The tools developed to assist PMI’s journey towards customer centricity were created in an effort to keep these six distinct behaviours at the forefront. These will act as the lenses in which performance is measured and rewarded, are the foundation for the on-boarding program, and were even personified as superhero characters that serve as the training program’s overall narrative.
The multiple engagements with PMI staff made it clear that a different, more inclusive and engaging approach would need to be taken. Some of the observations and insights that emerged from our engagements with PMI staff include:
The young staff is very close-knit and enjoy working closely with each other, as well as their customers.
- Working in a group to accomplish tasks is preferred to independent activities.
- Engaging with actual customers has considerable impact with staff.
Getting out of the office to engage with customers in-context reinforces the value of their work.
- Previous field visits were called out as highlights.
- Breaking out of the regular routine would go a long way in keeping people engaged and enthused.
Their collaborative spirit extended beyond work, and staff has an affinity for game-play and performance.
- Performing (especially singing and dancing) has near universal appeal with staff.
- Video games, action figures, and posters of various superheroes were all observed at the PMI offices.
There is an active interest in holistically understanding the organisation’s operations and to work in a multidisciplinary manner.
- Staff expressed a desire to interact with members of other departments in a meaningful manner.
- Individuals identified a full-spectrum understanding of operations as critical to their growth within the organisation.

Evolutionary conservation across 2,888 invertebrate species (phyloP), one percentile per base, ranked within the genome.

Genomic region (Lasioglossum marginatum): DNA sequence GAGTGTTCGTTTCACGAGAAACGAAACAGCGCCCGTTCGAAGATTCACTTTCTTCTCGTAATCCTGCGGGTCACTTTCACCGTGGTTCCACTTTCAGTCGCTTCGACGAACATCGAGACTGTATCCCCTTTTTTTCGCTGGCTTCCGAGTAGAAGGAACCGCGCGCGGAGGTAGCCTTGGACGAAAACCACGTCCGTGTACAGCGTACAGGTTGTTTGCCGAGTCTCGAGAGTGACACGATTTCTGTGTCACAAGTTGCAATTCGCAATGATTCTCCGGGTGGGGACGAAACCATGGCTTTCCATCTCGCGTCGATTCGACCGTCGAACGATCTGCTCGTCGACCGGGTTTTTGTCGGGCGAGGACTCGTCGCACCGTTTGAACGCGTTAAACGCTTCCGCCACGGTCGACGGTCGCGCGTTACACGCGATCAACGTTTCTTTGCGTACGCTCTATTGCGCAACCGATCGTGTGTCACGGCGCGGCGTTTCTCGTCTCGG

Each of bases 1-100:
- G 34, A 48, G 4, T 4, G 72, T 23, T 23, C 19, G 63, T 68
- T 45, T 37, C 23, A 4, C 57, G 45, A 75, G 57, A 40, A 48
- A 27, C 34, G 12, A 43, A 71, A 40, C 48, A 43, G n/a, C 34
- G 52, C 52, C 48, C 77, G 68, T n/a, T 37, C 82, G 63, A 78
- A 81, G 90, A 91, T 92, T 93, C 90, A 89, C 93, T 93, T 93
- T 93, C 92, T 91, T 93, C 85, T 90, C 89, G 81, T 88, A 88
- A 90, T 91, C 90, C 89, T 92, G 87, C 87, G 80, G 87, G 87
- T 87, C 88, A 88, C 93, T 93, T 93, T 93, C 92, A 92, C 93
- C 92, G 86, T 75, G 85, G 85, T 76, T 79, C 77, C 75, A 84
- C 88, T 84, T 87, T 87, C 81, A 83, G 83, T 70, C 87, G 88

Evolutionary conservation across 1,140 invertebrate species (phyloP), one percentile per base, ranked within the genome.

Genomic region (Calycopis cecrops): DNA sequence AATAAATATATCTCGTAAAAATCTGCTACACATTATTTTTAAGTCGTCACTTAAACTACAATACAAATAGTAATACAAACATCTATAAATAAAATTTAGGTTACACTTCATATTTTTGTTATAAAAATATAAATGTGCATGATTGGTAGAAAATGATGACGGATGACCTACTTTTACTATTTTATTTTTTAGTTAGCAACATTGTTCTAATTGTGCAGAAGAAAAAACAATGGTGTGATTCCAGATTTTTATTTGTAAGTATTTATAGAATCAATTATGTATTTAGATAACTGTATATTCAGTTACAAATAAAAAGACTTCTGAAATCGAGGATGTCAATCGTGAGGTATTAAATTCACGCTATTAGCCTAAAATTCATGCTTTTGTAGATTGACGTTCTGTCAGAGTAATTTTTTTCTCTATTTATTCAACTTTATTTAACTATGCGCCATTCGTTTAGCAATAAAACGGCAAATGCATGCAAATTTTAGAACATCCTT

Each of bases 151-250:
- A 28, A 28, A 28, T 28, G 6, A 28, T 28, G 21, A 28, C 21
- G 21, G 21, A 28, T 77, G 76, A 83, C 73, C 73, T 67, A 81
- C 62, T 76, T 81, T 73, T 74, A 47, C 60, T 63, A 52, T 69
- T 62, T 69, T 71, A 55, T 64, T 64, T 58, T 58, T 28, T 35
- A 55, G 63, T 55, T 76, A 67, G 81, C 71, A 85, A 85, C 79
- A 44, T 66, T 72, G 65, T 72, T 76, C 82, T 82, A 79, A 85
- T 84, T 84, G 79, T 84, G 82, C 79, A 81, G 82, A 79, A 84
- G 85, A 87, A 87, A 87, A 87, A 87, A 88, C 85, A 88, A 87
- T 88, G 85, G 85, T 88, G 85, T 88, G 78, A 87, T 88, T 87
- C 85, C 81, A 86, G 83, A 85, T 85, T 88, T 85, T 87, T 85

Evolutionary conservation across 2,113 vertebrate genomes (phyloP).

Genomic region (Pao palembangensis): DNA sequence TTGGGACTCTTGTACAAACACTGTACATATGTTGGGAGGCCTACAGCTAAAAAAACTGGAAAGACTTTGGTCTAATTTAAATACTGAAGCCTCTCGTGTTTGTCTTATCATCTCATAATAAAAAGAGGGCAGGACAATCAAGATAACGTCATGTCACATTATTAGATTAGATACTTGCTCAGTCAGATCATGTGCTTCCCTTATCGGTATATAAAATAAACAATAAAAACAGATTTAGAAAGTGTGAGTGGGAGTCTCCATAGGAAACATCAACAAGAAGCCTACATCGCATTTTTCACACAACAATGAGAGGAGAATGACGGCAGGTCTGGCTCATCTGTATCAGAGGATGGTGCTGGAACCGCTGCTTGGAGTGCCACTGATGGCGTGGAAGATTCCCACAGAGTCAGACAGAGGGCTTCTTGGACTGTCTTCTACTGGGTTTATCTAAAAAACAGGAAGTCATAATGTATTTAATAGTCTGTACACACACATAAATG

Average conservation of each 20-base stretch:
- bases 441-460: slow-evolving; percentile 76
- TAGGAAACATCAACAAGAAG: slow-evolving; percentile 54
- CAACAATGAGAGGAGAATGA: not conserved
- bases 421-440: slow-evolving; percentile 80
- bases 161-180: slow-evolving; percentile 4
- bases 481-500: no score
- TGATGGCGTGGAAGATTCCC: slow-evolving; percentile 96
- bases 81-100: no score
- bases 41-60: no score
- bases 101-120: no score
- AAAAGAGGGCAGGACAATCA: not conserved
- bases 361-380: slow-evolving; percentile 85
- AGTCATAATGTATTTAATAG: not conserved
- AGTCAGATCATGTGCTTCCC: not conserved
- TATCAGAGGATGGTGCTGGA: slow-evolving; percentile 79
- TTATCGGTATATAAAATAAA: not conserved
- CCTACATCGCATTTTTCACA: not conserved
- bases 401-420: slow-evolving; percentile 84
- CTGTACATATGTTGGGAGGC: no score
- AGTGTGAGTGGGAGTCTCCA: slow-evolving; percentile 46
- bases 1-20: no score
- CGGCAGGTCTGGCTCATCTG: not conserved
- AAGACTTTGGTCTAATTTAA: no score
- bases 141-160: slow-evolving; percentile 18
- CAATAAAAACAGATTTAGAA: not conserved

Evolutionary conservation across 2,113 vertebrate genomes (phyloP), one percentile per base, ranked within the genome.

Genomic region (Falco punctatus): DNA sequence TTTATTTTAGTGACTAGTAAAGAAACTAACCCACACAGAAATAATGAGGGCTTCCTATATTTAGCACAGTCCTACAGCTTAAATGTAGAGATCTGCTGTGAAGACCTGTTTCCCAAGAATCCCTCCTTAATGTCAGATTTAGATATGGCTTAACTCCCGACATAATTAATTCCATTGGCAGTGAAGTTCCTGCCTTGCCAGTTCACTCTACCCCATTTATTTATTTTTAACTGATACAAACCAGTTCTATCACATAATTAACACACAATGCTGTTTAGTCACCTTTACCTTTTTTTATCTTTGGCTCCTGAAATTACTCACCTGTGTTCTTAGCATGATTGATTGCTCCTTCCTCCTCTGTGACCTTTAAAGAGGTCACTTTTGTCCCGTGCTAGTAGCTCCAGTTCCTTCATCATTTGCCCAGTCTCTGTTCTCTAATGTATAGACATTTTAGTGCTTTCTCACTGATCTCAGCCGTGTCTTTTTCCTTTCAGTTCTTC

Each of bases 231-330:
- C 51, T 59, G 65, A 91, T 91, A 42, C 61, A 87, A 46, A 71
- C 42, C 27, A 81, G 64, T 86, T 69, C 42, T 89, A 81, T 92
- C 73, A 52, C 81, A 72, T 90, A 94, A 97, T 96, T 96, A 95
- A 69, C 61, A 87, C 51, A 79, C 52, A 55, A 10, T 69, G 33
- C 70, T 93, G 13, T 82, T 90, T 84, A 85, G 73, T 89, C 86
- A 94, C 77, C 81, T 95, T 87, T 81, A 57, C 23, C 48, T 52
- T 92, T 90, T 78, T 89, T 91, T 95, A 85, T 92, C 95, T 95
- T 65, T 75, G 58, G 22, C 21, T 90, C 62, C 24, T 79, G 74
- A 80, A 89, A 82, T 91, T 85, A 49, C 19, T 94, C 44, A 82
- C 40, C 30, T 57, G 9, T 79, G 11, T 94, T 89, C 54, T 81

Training would need to be provided in a manner that takes into account daily realities and constraints, as well as in-line with staff interests.
- With the organisation growing rapidly, staff is time-constrained; training needs to be on-going and modular to account for this.
- Training needs to be flexible and not prescriptive to provide a level of independence to staff and to harness their creative spirit.
Providing adequate training would need to be in-line with these traits and preferences. A passive system of conveying information would fail to have the impact that was required. With this as a foundation, the Quicksand team set out to design all training elements to reflect what had been learned in the field.
Gradual and Integrated Change Management Framework
The resultant frameworks were co-created with PMI staff, and with guidance from the CGAP team. These were tested through workshop engagements in context and refined based on emergent insights. These engagements facilitated the design of interconnected modules that independently address specific needs and collectively provide the necessary road map for ensuring alignment throughout the organization on its customer centricity objectives.
On-boarding: The on-boarding modules are diverse and look to cover broader theoretical aspects like financial behaviours of low-income customers and strategies to work at the Base of Pyramid, organisation’s point of view on customer centricity and skills (human centred design, qualitative research, ideation, and prototyping).